China has passed a law that it says will defend the intellectual property rights of foreign companies working within the country.
Theft of intellectual property from U.S. companies is a driving concern in President Trump’s trade war with the world’s second-largest economy, with American negotiators looking to halt forced sharing of trade secrets as a situation of doing business within the country. The United States has inflicted tariffs on billions of dollars in Chinese imports, driving up costs for businesses, and the two countries recently established a framework for a “phase one” deal.
Under the new regulations, which take impact on Jan. 1, China will “guarantee higher protection for trade secrets and never permit forced technology transfer,” Ning mentioned. “Additional, China will strengthen and speed up enhancements made to standards for patents, trademarks, copyright infringement, counterfeiting judgments, inspection, and identification.”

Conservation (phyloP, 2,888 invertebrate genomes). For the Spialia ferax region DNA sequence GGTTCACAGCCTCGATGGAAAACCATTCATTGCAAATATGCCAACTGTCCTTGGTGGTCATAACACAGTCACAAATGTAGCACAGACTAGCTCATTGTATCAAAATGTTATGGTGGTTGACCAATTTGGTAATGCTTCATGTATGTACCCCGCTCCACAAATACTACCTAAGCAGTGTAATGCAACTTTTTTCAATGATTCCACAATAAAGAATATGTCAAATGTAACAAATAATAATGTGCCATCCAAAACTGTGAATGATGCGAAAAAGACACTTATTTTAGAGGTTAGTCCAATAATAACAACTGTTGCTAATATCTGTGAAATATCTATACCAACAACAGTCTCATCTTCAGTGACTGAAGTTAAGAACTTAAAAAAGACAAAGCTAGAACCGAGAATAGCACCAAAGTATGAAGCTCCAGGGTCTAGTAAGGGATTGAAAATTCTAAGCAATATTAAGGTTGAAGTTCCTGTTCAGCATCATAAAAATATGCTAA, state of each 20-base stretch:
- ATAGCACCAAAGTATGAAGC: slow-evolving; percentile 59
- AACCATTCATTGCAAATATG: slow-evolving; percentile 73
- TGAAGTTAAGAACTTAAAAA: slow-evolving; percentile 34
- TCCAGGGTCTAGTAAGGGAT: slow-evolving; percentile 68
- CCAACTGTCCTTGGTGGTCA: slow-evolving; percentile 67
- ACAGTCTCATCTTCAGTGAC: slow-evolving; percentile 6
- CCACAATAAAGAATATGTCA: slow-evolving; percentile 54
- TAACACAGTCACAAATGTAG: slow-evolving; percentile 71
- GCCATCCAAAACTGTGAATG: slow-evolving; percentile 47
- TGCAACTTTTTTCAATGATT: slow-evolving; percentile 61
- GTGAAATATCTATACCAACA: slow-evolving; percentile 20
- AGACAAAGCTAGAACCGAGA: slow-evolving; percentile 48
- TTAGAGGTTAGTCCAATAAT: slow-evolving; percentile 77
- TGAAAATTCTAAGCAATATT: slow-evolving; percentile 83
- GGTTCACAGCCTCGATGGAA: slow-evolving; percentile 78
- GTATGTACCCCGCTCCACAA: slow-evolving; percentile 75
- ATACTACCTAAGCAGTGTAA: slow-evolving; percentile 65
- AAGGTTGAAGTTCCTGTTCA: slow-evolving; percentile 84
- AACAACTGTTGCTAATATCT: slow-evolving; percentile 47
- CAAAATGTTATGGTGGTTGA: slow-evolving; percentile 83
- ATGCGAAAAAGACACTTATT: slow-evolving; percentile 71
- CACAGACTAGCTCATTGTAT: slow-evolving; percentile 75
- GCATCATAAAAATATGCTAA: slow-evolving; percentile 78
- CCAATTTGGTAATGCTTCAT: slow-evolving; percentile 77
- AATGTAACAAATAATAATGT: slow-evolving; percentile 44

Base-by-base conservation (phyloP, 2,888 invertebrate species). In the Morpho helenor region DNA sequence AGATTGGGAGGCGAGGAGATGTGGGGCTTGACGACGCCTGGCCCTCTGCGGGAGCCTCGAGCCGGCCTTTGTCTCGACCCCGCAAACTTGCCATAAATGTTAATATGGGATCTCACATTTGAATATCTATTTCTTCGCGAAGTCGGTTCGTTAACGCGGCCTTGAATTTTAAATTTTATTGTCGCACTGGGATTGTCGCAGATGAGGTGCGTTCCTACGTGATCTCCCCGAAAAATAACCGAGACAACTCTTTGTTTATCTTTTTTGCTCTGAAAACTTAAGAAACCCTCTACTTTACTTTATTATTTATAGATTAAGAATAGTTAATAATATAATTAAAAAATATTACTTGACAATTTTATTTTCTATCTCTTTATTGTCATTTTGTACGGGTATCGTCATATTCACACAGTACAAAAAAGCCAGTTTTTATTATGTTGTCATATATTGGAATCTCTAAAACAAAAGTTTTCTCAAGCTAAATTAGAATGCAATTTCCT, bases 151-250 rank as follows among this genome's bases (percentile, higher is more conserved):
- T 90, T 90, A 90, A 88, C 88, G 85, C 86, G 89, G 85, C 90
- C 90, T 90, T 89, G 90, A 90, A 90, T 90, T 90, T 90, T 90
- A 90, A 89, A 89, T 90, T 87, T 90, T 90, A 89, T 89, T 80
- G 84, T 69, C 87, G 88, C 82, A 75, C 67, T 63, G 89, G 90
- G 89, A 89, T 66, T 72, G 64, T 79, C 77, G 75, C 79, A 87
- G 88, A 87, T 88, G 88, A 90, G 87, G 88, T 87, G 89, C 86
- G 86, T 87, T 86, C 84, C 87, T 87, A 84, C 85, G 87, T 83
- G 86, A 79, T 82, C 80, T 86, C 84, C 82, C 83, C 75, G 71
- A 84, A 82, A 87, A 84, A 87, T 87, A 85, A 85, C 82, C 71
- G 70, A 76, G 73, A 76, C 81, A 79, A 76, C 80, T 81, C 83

Ning is known as the U.S. to do its part. “The other side also needs to improve the business atmosphere and provide convenience for Chinese-funded enterprises,” he stated.
The White House didn’t immediately reply to the news channel request for comment.
The tentative U.S.-China deal, which has not yet been signed, is claimed to include China making concessions on intellectual property, financial services, and agriculture. In return, the U.S. agreed not to implement new tariffs on Chinese goods on Oct. 15. It isn’t yet clear if the U.S. will go through with its next round of tariffs scheduled for Dec. 15.
The two sides are working on completing a written draft for Presidents Trump and Xi Jinping to sign when they’re in Chile next month for the Asia-Pacific Economic Cooperation summit.
Trump has stated a comprehensive trade deal will have two or three phases.